Beginning of 2018.
I was finally in a better head space now.
It took some time, but I was starting to see significant changes in myself and the way I was acting. It was a new year now and I was determined to make this MY year. I had my 50 kilometers a day for 50 days challenge going on and whilst it was hard and painful, I was still going strong. I was determined to finish.
By this time of year, it’s the middle of Canadian winter and the snow is beginning to pile up outside, compounding with ice and blistering winds, going out is out of the question.
Still, despite the challenges I had overcome in the last few months, I still felt unfulfilled. I was doing well in school, felt satisfied with my projects and my work and had a fantastic, supportive group of friends to back me up. I had gone from one of the lowest points in my life to now, what I presumed to be one of the highest.
But I still felt unfulfilled.
Something was off.
It was a bizarre feeling, one that I couldn’t quite shake, regardless of how hard I tried, except I couldn’t pick out what was causing me to feel this way.
I used to crave human interaction and social attention, so much so that the only times I was alone was when I was sleeping. Even then, sometimes not.
Now, as I saw the days of January slip into February, almost a year ago to the day, I decided I needed to start enjoying personal, alone time more. I didn’t know what it would do for my head, but I thought it couldn’t hurt.
One Saturday morning, after I had woken up, fixed myself breakfast and made a fresh cup of coffee, I sat down at my (crappy) dorm desk to get to work for the day.
I remember having lots of work to do, which was pretty normal at this point of the semester, so I decided to throw a movie on Netflix for background noise when I worked. I needed a break from headphones and music.
I spent the next fifteen minutes scrolling through Netflix in search of something to watch. I favourited a few movies, thinking I’d watch a few in succession and finally, decided I needed to just pick one and go with it.
Documentaries are always good, because watching them makes you feel smart doesn’t it? So I went to the documentaries page and found my movie. I had seen it advertised on Netflix before, but it never grabbed my attention as much as it did now. The movie was called: MINIMALISM. I thought to myself: “Huh, sounds interesting enough, I’ll give it a shot.” As a design student, minimalism is all the rage right now. Who knows, maybe it would be pretty good?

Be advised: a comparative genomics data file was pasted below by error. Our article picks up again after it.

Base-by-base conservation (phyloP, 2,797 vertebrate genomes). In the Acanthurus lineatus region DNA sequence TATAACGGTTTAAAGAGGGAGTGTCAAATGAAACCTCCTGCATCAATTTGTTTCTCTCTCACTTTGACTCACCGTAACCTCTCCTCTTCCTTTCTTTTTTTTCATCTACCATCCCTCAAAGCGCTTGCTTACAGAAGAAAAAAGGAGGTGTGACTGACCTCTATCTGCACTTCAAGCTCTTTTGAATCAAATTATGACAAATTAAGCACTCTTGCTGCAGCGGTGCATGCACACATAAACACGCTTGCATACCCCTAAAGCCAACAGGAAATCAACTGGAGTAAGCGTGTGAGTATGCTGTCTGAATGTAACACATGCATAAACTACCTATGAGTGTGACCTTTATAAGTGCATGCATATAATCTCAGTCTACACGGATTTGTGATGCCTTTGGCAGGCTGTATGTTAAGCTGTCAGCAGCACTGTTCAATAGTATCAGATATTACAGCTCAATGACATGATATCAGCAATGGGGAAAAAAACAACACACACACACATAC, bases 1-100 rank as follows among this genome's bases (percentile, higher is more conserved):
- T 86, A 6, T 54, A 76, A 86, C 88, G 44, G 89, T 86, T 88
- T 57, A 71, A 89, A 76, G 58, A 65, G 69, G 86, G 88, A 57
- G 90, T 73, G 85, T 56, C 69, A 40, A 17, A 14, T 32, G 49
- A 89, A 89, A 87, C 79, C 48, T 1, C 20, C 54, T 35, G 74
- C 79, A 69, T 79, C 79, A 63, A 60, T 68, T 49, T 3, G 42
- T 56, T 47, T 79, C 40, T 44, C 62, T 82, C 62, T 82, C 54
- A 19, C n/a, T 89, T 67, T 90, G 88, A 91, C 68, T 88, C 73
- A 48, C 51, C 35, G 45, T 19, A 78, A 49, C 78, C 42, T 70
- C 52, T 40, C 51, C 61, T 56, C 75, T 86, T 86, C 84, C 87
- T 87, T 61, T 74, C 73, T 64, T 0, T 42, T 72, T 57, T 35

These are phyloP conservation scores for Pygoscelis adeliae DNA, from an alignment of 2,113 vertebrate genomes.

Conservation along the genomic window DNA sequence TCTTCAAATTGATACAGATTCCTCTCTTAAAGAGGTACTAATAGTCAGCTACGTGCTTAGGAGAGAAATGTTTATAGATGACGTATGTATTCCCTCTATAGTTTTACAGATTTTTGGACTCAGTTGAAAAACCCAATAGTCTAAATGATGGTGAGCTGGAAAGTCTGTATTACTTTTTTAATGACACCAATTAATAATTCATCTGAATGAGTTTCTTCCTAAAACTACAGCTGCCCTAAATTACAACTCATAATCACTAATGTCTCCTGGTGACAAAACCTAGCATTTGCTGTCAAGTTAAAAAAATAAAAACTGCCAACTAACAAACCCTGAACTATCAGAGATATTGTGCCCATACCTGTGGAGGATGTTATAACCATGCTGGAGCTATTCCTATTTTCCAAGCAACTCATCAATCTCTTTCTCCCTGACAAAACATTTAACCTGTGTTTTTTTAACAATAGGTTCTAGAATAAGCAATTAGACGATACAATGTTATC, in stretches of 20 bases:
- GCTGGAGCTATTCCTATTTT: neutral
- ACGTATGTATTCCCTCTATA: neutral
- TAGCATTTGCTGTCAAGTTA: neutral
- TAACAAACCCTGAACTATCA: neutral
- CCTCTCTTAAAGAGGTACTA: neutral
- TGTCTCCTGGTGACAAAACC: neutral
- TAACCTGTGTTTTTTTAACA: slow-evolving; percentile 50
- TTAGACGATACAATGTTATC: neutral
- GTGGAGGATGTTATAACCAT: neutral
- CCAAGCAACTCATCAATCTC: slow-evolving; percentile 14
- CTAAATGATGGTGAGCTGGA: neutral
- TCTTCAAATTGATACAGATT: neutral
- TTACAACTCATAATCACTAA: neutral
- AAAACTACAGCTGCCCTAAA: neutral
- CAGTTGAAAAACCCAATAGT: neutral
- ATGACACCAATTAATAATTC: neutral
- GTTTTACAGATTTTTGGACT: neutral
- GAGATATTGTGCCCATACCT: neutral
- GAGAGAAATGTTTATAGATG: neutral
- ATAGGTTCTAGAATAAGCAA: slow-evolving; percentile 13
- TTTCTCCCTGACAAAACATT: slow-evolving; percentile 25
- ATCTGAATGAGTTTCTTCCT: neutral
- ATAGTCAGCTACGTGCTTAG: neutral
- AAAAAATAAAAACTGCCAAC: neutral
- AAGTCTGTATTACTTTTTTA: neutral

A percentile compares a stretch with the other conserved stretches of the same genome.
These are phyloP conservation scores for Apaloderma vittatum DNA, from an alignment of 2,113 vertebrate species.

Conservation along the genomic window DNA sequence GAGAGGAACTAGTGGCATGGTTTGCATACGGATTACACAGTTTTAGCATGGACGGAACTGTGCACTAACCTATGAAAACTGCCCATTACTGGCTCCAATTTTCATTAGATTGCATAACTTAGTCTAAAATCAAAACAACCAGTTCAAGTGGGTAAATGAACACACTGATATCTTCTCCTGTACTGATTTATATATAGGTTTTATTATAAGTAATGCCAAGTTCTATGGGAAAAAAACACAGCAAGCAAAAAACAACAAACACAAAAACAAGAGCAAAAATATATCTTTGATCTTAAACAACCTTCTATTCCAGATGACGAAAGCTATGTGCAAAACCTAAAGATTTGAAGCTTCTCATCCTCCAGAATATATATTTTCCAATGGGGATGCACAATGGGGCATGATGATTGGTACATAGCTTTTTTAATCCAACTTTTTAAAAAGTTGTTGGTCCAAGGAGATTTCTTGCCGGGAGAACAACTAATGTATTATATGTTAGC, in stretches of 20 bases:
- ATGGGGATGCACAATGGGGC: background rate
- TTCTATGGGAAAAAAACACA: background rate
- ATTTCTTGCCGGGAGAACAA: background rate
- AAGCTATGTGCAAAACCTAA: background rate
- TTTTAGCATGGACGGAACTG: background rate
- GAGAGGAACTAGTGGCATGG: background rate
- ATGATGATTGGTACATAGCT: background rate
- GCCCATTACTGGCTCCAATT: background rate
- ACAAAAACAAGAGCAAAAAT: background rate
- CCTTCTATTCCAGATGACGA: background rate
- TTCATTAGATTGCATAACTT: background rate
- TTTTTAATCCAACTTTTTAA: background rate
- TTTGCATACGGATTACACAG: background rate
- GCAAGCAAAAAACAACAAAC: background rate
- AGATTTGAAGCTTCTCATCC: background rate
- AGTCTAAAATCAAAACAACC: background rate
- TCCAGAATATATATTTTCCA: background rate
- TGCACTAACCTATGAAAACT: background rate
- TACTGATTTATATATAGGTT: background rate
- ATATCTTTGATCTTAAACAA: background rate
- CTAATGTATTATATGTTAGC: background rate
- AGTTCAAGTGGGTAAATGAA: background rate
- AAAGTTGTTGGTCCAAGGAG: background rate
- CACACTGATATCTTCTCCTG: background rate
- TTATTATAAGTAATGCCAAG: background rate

So on it went and I got my sketches and work set out on my desk, ready to start getting shit done.
The funny thing is, is that I never got anything done while that movie played.
I was hooked, transfixed through the lens of the film. I didn’t know who I was watching on that screen or what their story was (even though I learned quickly enough through the film’s backstory) but they had my attention.
I sat back at the end of the movie, wondering what I had just seen.
Something inside me felt different. Changed, altered, shifted.
At last, it felt like someone had shifted the weight in my head and both side of the scale are now reading equal.
That movie and the principles it talked about never left my head for the rest of the day.
I started my Minimalism Challenge the next day.
I decided that I was going to follow this trail of inspiration as far as it went. Maybe this was the thing in my life that I had been subconsciously looking for, to allow me to finally feel comfortable and at peace with who I was becoming.
A few days later I started listening to podcasts. My first podcast, from the two blokes featured in the movie I watched, who called themselves ‘The Minimalists’, was their episode 115-HAPPIER. I sat at my desk, staring out my window, listening, learning and understanding. As soon as that episode was over, I queued up a second one, episode 104-SIMPLE.
I felt understood. I could relate to nearly everything they were saying.
Over the next couple of days, snowed in, I continued to listen and learn. I came across a movie called ‘Small is beautiful’ another Netflix movie about living in the latest home trend, Tiny Homes. These people were unintentionally forced to sort out which of their items they truly found value in and ditch everything else. After all, there’s only so much that you can fit into such a small space. That got my gears turning.
Next I listened to a podcast called: The Ground Up Show, hosted by Matt D’Avella, the same guy who directed the Minimalism documentary. Episode 043 of his podcast with a man named Dan Harris, made me understand my own personal issues and shift my thinking of myself. I finally felt understood, completely.
I consumed these podcasts and documentaries and videos endlessly. I didn’t leave my room for an entire day, I just sat there listening to hour after hour of talking about this crazy concept called Minimalism.
I knew I could do something like this, so I did. And from there, I never looked back.